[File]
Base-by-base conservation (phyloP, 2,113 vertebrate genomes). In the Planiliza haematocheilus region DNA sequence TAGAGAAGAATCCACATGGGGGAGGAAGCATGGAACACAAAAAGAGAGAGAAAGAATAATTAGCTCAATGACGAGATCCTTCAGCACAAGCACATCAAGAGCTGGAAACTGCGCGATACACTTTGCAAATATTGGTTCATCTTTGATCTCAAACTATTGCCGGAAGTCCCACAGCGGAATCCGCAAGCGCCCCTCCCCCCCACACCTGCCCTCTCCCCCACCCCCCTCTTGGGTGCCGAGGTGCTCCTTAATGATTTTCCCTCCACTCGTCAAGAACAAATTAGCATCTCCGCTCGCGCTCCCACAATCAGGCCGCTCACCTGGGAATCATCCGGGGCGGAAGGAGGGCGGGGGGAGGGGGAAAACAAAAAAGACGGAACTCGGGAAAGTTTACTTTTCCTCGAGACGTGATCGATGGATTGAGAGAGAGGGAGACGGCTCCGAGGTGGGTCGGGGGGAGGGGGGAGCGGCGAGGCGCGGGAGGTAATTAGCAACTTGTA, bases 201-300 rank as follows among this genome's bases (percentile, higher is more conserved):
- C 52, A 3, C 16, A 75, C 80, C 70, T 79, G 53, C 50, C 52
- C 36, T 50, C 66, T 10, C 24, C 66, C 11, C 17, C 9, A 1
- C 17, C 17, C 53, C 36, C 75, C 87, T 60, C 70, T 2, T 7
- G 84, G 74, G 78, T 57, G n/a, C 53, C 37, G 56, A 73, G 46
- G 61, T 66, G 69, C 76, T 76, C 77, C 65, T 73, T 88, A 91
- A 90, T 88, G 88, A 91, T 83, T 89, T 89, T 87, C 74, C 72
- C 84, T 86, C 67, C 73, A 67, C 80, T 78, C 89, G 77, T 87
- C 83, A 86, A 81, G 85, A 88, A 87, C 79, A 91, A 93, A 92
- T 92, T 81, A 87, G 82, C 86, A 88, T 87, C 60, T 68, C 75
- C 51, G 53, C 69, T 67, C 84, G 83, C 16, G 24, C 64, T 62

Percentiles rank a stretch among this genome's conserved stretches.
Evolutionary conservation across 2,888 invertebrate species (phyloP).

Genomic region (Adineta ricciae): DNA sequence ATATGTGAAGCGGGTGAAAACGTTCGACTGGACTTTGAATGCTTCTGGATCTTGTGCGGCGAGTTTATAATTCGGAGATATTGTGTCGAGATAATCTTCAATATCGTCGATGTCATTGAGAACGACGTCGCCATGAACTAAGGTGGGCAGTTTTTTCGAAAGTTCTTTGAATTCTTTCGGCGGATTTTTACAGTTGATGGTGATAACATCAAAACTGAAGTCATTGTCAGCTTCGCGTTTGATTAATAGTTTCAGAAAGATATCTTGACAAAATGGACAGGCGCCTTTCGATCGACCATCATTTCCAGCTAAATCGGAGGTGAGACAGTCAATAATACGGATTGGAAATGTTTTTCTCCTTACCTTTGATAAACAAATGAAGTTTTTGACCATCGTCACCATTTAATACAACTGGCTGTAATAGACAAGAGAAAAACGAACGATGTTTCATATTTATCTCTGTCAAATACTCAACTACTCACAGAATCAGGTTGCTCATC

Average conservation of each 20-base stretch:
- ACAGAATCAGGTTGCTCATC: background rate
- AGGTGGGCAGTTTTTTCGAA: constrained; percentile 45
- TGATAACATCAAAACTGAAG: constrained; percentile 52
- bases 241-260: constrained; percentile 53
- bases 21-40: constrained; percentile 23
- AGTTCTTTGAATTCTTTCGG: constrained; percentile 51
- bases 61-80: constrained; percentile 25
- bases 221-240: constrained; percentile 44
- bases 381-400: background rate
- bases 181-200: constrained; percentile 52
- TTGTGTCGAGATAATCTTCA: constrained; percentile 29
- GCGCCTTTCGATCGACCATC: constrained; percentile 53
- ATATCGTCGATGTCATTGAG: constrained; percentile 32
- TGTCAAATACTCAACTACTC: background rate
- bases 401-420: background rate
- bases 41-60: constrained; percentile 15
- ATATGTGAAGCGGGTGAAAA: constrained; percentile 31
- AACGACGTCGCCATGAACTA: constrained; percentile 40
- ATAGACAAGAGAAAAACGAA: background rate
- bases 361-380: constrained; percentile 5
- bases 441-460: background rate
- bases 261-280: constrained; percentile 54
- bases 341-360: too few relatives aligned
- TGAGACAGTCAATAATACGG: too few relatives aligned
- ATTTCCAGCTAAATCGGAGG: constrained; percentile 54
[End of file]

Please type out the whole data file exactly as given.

Base-by-base conservation (phyloP, 2,113 vertebrate genomes). In the Planiliza haematocheilus region DNA sequence TAGAGAAGAATCCACATGGGGGAGGAAGCATGGAACACAAAAAGAGAGAGAAAGAATAATTAGCTCAATGACGAGATCCTTCAGCACAAGCACATCAAGAGCTGGAAACTGCGCGATACACTTTGCAAATATTGGTTCATCTTTGATCTCAAACTATTGCCGGAAGTCCCACAGCGGAATCCGCAAGCGCCCCTCCCCCCCACACCTGCCCTCTCCCCCACCCCCCTCTTGGGTGCCGAGGTGCTCCTTAATGATTTTCCCTCCACTCGTCAAGAACAAATTAGCATCTCCGCTCGCGCTCCCACAATCAGGCCGCTCACCTGGGAATCATCCGGGGCGGAAGGAGGGCGGGGGGAGGGGGAAAACAAAAAAGACGGAACTCGGGAAAGTTTACTTTTCCTCGAGACGTGATCGATGGATTGAGAGAGAGGGAGACGGCTCCGAGGTGGGTCGGGGGGAGGGGGGAGCGGCGAGGCGCGGGAGGTAATTAGCAACTTGTA, bases 201-300 rank as follows among this genome's bases (percentile, higher is more conserved):
- C 52, A 3, C 16, A 75, C 80, C 70, T 79, G 53, C 50, C 52
- C 36, T 50, C 66, T 10, C 24, C 66, C 11, C 17, C 9, A 1
- C 17, C 17, C 53, C 36, C 75, C 87, T 60, C 70, T 2, T 7
- G 84, G 74, G 78, T 57, G n/a, C 53, C 37, G 56, A 73, G 46
- G 61, T 66, G 69, C 76, T 76, C 77, C 65, T 73, T 88, A 91
- A 90, T 88, G 88, A 91, T 83, T 89, T 89, T 87, C 74, C 72
- C 84, T 86, C 67, C 73, A 67, C 80, T 78, C 89, G 77, T 87
- C 83, A 86, A 81, G 85, A 88, A 87, C 79, A 91, A 93, A 92
- T 92, T 81, A 87, G 82, C 86, A 88, T 87, C 60, T 68, C 75
- C 51, G 53, C 69, T 67, C 84, G 83, C 16, G 24, C 64, T 62

Percentiles rank a stretch among this genome's conserved stretches.
Evolutionary conservation across 2,888 invertebrate species (phyloP).

Genomic region (Adineta ricciae): DNA sequence ATATGTGAAGCGGGTGAAAACGTTCGACTGGACTTTGAATGCTTCTGGATCTTGTGCGGCGAGTTTATAATTCGGAGATATTGTGTCGAGATAATCTTCAATATCGTCGATGTCATTGAGAACGACGTCGCCATGAACTAAGGTGGGCAGTTTTTTCGAAAGTTCTTTGAATTCTTTCGGCGGATTTTTACAGTTGATGGTGATAACATCAAAACTGAAGTCATTGTCAGCTTCGCGTTTGATTAATAGTTTCAGAAAGATATCTTGACAAAATGGACAGGCGCCTTTCGATCGACCATCATTTCCAGCTAAATCGGAGGTGAGACAGTCAATAATACGGATTGGAAATGTTTTTCTCCTTACCTTTGATAAACAAATGAAGTTTTTGACCATCGTCACCATTTAATACAACTGGCTGTAATAGACAAGAGAAAAACGAACGATGTTTCATATTTATCTCTGTCAAATACTCAACTACTCACAGAATCAGGTTGCTCATC

Average conservation of each 20-base stretch:
- ACAGAATCAGGTTGCTCATC: background rate
- AGGTGGGCAGTTTTTTCGAA: constrained; percentile 45
- TGATAACATCAAAACTGAAG: constrained; percentile 52
- bases 241-260: constrained; percentile 53
- bases 21-40: constrained; percentile 23
- AGTTCTTTGAATTCTTTCGG: constrained; percentile 51
- bases 61-80: constrained; percentile 25
- bases 221-240: constrained; percentile 44
- bases 381-400: background rate
- bases 181-200: constrained; percentile 52
- TTGTGTCGAGATAATCTTCA: constrained; percentile 29
- GCGCCTTTCGATCGACCATC: constrained; percentile 53
- ATATCGTCGATGTCATTGAG: constrained; percentile 32
- TGTCAAATACTCAACTACTC: background rate
- bases 401-420: background rate
- bases 41-60: constrained; percentile 15
- ATATGTGAAGCGGGTGAAAA: constrained; percentile 31
- AACGACGTCGCCATGAACTA: constrained; percentile 40
- ATAGACAAGAGAAAAACGAA: background rate
- bases 361-380: constrained; percentile 5
- bases 441-460: background rate
- bases 261-280: constrained; percentile 54
- bases 341-360: too few relatives aligned
- TGAGACAGTCAATAATACGG: too few relatives aligned
- ATTTCCAGCTAAATCGGAGG: constrained; percentile 54